Mention to anyone that you’re a runner and try to gauge the level of disinterest on their face. Often the reaction is the same as when I mention I’m a vegetarian – that roll of the eyes, wrinkle of the nose – you know. Disdain. As though I am suddenly offensive for my choices. (Let me just clarify that I do not introduce myself as a runner or a vegetarian. It comes about through a natural conversational discourse. These two things are part of who I am; they do not define who I am.)
If they do take an interest, often it’s because they are either (A) a runner themselves – BONUS! – or (B) an anti-runner – ANTI-BONUS! What do I mean by anti-runner? Typically, these are the sort that have an unnatural aversion to running for running’s own sake. When finding themselves face-to-face with a runner, the anti-runner suddenly becomes quite knowledgable in all things running-related, particularly what they deem the negative effects of the exercise. They will describe the horrors of osteoporosis, incredible joint pain and foot pain, and other such detriment to your body. Unfortunately for the anti-runner, he/she does not possess accurate knowledge of the topics he/she espouses so vehemently. Perhaps their time would be better spent shutting up, yes?
Because, when training is performed correctly, running does not produce any of these. In reality (this little place I like to frequent), running is more likely to prevent these ailments. In much the same way you can train your muscles to be stronger, you can train your bones to do the same. One of the best ways to do so? You’re so smart, I know you guessed it. RUNNING. But that’s not the end of it, folks. Not by a long shot.
What else can running do for you? There’s the blatantly obvious benefit of fat loss. You know that joint pain and degenerative bone disease I mentioned just a moment ago? Guess who’s at risk for that? That’s right – those that need to lose weight. So running can pack a double whammy for those on the wrong side of the scale. While they shed the excess, they’re alleviating that extra carriage on their bones AND strengthening those bones at the same time. You’re falling in love a little bit, aren’t you? But wait! There’s more!
Running is a stress reliever and depression aid! Now, to be fair, these results can also be found with any form of physical exercise. But get ready for another truth: the benefits are GREATER when the exercise is more INTENSE. Chalene Johnson, at the end of a TurboFire workout, talks about how problems that may have seemed huge before you worked out suddenly don’t seem so big after you’ve gotten a good sweat on. Know what? It’s true! Running and TurboFire have saved many a life (and me some jail time). Know what else? I was a prozac-taker in my 20’s. Now that I’m a regular endorphin-producer myself, I don’t even get mildly blue – and I’m medication free. While I do a fair amount of sweatin’ in my very own living room, I credit running with the majority of my stress relief. Those weeks away from it only proved this theory. I was feeling tense, kind of “built up.” And then I began training for the Runner’s World Half Marathon – and my mind settled in a way it just doesn’t with Insanity, TurboFire, or P90X. I can zone out when I run, find my zen. And yes, I’m aware that the mere mention of “zen” can make noses wrinkle in disdain as well. To those wrinklers I say, “Be glad I work out and alleviate the need the punch your wrinkled nose.” Of course, it’s said with love in my heart and a sincere smile…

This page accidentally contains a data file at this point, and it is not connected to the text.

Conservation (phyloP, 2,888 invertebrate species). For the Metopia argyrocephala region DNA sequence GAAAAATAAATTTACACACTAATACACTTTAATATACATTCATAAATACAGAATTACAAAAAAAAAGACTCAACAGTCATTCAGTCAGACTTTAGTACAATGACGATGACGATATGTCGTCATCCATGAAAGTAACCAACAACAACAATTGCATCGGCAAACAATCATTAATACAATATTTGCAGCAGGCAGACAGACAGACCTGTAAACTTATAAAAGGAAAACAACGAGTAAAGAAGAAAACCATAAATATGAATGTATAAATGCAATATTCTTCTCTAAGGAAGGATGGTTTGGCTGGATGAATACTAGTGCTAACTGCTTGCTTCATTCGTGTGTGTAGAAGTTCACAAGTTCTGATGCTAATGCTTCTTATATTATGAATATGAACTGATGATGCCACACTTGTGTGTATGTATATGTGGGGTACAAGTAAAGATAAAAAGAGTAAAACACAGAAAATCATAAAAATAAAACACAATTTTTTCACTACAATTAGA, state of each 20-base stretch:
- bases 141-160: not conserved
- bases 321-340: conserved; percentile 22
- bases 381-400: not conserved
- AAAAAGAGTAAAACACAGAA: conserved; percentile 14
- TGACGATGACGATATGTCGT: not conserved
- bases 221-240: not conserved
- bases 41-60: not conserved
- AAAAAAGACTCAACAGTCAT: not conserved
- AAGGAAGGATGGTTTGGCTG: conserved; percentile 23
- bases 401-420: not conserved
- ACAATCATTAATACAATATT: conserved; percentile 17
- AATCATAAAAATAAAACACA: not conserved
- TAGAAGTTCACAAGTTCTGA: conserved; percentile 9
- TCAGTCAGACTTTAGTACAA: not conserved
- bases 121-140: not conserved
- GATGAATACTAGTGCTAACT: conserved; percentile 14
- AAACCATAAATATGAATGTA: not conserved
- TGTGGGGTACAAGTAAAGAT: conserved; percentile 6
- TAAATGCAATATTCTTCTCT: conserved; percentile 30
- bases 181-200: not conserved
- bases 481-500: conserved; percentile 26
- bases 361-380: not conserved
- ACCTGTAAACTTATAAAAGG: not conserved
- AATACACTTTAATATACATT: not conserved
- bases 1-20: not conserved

Runners have healthier hearts. Healthier hearts equal longer lives. Not just longer – but fuller. (That’s what she said.) It’s an obvious connection (to us clear-headed runners, anyway), but let me spell it out for you. Picture an inactive, overweight, depressed, poor-bone-density gal…Now picture ME. Clear enough?
Now, I’m not saying everyone has to lace up a pair of Ghosts and go running. I’m just saying…it’s not the joint-killer the haters make it out to be. It’s good for you, whether they like it or not. And yes – there are actual studies to back this up. My guess is the anti-runner is neither scientist, trainer, physiologist, or doctor. But that’s just my guess. (My guess is they also lay claim that vegetarianism simply canNOT be healthy, women bulk up when they lift weights, and diet soda is better for your body.)
Note also that I gave the caveat “when performed properly.” That means you’re not immediately tackling 10-mile runs or even running the entire time. If you’re a babe to the world of running, start with walk/run intervals. Go short distances. BUILD UP. Do your research. Read some Galloway. Also – CROSSTRAIN. Don’t run every single day, no matter how blissful and zenlike it makes you feel. Every other day, confuse your muscles. Strength train. Bike. Swim. Whatever laces your sneaker.
And never forget the all important REST DAY. Suck it up and feed your endorphin addiction with a little light yoga. But pick at least one day a week and lay off the intensity. Trust me – it’ll feel even better when you return. I speak from personal experience.
To all the anti-runners out there – it’s better if you keep your eye rolls to a minimum. Because not only am I a vegetarian runner, I’m an Insaniac and TurboFire grad…which means I’ve garnered some pretty serious guns and I know how to throw a punch…And if you’re low on luck, you may catch me on a crosstraining day when I’m not feeling quite so zen…
To all the RUNNERS and those that may not run but know what I’m talkin’ about because you have your very own soulmate workout – keep truckin’. I’ll see YOU at the finish line.
*If you’d like more “science-y” data, check out these articles: